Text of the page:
In the scene you're about to do, what just happened the "moment before"?
Something ALWAYS happened just before this. Sometimes the script will give you clues, sometimes it's totally up to you.
We could easily make a list of what it could be when it's up to us...
You could have...
...just had a fight.
...just woken up.
...just stepped in dog shit.
...just got laid.
...just had your dog die.
...just got a new job.
...just quit your job.
...just won a $5,000 scratch ticket.
You get the idea.
Go make your own list. At least 10 items. Pic two for the sides today.
P.S. I find it's better to make a list that has nothing to do with the scene you're about to do. This way, you get to try some really random stuff, and have a little more outside-of-the-box fun.
Of course, if it's obvious what just happened, you should probably try on that choice too.
The natural next step after "Be a fuck-up," is naturally, not caring at all whether or not you get the job.
This may seem counterintuitive at first. As in, "If I don't care, I won't do a good job."
But that's not what I'm saying. Getting the job would be nice and all, but that's not why you're in the room. You're in the room to show them the shit you can do with those four pages in your hand. You're there to show them the work you put into these four pages. To show them that you made some frikkin' choices. That you're NOT BORING. That you're engaged with the material. That's why you're in the room.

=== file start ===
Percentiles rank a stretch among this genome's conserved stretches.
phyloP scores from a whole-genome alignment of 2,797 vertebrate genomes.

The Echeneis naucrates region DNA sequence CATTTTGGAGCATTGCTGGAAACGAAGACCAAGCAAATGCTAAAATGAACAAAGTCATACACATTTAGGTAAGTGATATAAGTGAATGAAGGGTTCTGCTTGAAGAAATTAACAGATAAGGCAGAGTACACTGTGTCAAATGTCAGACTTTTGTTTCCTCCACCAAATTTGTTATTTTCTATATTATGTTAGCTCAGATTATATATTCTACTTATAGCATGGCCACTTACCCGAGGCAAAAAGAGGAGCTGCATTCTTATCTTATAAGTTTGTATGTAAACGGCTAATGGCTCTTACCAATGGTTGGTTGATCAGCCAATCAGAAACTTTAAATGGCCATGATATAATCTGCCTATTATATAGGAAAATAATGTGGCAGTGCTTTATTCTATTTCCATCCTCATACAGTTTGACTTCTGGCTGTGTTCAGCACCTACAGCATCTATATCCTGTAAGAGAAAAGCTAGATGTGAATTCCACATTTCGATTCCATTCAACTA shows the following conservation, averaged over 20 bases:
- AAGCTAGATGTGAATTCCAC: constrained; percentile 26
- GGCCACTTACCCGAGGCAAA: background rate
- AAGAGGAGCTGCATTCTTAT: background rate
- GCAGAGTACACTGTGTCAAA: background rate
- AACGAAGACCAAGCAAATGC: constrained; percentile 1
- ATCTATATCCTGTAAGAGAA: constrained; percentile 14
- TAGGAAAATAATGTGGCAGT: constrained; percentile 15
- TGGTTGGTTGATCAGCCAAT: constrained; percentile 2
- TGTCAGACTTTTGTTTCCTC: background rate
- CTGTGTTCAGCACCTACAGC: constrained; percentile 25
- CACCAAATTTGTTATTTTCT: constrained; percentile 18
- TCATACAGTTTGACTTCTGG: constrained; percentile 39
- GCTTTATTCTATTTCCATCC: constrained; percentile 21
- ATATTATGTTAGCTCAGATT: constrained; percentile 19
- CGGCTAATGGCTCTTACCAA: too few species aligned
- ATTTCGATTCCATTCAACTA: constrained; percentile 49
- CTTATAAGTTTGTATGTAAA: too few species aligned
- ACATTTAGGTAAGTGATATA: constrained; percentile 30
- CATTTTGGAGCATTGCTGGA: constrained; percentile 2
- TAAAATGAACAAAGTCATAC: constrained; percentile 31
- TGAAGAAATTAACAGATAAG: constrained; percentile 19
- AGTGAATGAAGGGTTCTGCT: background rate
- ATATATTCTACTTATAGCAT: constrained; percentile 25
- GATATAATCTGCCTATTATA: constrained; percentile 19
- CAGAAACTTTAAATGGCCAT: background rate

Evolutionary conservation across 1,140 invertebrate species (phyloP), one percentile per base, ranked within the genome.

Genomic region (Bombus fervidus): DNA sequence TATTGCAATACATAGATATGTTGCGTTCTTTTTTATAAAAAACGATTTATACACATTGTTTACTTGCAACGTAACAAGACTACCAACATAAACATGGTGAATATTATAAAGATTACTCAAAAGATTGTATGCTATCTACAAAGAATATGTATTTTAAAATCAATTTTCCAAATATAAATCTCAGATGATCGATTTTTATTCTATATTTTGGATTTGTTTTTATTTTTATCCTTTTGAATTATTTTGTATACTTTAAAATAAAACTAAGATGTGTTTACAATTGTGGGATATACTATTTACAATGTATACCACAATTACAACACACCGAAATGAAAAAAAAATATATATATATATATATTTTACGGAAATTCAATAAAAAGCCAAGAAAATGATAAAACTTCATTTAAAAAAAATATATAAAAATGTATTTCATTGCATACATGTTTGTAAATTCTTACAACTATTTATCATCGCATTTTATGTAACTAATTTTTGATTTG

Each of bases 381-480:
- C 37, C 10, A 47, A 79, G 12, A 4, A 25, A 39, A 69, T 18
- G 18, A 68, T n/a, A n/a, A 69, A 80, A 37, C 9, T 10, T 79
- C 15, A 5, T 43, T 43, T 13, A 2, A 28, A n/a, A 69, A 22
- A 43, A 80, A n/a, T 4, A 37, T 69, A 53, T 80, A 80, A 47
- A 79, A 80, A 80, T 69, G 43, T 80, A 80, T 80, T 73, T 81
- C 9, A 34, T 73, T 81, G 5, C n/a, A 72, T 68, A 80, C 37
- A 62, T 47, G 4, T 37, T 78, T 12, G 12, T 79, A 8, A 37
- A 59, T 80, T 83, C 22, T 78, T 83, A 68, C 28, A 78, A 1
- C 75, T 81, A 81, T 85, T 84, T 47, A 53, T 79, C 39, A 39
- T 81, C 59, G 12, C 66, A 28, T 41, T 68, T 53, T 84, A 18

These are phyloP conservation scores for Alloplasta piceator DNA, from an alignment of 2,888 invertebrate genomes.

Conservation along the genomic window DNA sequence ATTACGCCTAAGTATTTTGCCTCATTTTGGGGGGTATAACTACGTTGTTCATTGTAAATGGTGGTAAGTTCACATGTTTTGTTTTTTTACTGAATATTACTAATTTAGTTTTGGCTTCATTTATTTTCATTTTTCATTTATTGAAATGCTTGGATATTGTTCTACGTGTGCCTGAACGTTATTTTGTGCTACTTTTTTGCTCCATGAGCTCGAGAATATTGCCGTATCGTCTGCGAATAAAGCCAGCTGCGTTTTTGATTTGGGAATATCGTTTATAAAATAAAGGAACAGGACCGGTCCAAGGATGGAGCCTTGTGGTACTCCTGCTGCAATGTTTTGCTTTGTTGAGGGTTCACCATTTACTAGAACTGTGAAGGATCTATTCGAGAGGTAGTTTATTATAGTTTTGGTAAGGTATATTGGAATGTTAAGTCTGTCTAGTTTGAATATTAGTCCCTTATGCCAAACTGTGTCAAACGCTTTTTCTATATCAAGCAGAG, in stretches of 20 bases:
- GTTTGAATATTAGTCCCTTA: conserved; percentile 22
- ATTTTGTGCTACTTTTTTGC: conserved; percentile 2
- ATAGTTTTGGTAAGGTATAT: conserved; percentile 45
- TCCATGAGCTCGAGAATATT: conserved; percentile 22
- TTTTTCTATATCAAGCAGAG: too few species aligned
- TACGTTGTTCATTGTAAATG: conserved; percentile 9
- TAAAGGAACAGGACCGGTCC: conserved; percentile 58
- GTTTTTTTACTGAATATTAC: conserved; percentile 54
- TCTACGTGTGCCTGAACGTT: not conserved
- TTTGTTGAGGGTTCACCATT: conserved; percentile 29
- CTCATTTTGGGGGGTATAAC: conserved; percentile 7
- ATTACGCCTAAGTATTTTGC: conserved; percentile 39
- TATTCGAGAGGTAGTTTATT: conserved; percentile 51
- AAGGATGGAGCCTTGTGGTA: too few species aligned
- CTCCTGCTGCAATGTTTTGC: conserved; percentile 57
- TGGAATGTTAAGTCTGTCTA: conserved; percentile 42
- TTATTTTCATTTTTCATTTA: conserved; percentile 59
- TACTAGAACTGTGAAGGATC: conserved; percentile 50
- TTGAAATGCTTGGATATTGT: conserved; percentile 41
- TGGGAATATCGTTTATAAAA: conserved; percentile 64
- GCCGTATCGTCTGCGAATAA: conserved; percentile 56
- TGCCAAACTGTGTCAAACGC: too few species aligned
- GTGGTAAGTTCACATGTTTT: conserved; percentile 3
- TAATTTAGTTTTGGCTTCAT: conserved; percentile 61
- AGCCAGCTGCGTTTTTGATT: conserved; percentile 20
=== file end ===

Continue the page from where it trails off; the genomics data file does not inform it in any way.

Whether you get the job or not is soooo far out of your control that you shouldn't even be thinking about that AT ALL. The more you think about the job, the more your stupid brain starts spinning out of control with all kinds of crazy scenarios and stories about how you're finally going to get your new apartment and by a house for your mom. Guess what, you're not. All you're gonna do is walk into that room, and kill it. After that, who knows.
Do you read every day?
You should be. Find something. Non-fiction. Something without a lot of emotion. Something that you're not going to ry to "act" by accident.
History books are great for this. The History of Acting, something like that.
Read four(4) pages, or about 5-10 minutes every day. Out loud. Don't stop for corrections, just make yourself keep talking. This does 2 things.
1 - it gets you used to reading off the page, so if someone hands you something, you're not stuttering through it
2 - it gets you used to hearing yourself. Half the time you're auditioning/acting, you too damn busy thinking, "Did that sound right?" When, really, it's got little to do with the actual words, and more to do with the feeling that delivers them. The words are just information. The real scene is in the emotion.
Oh, and DON'T read something all emotional. Get a history book, or someone's autobiography, or The History of Acting. It should be something that you're not trying to "put emotion into."
Read out loud every day. You'll be a better actor because of it.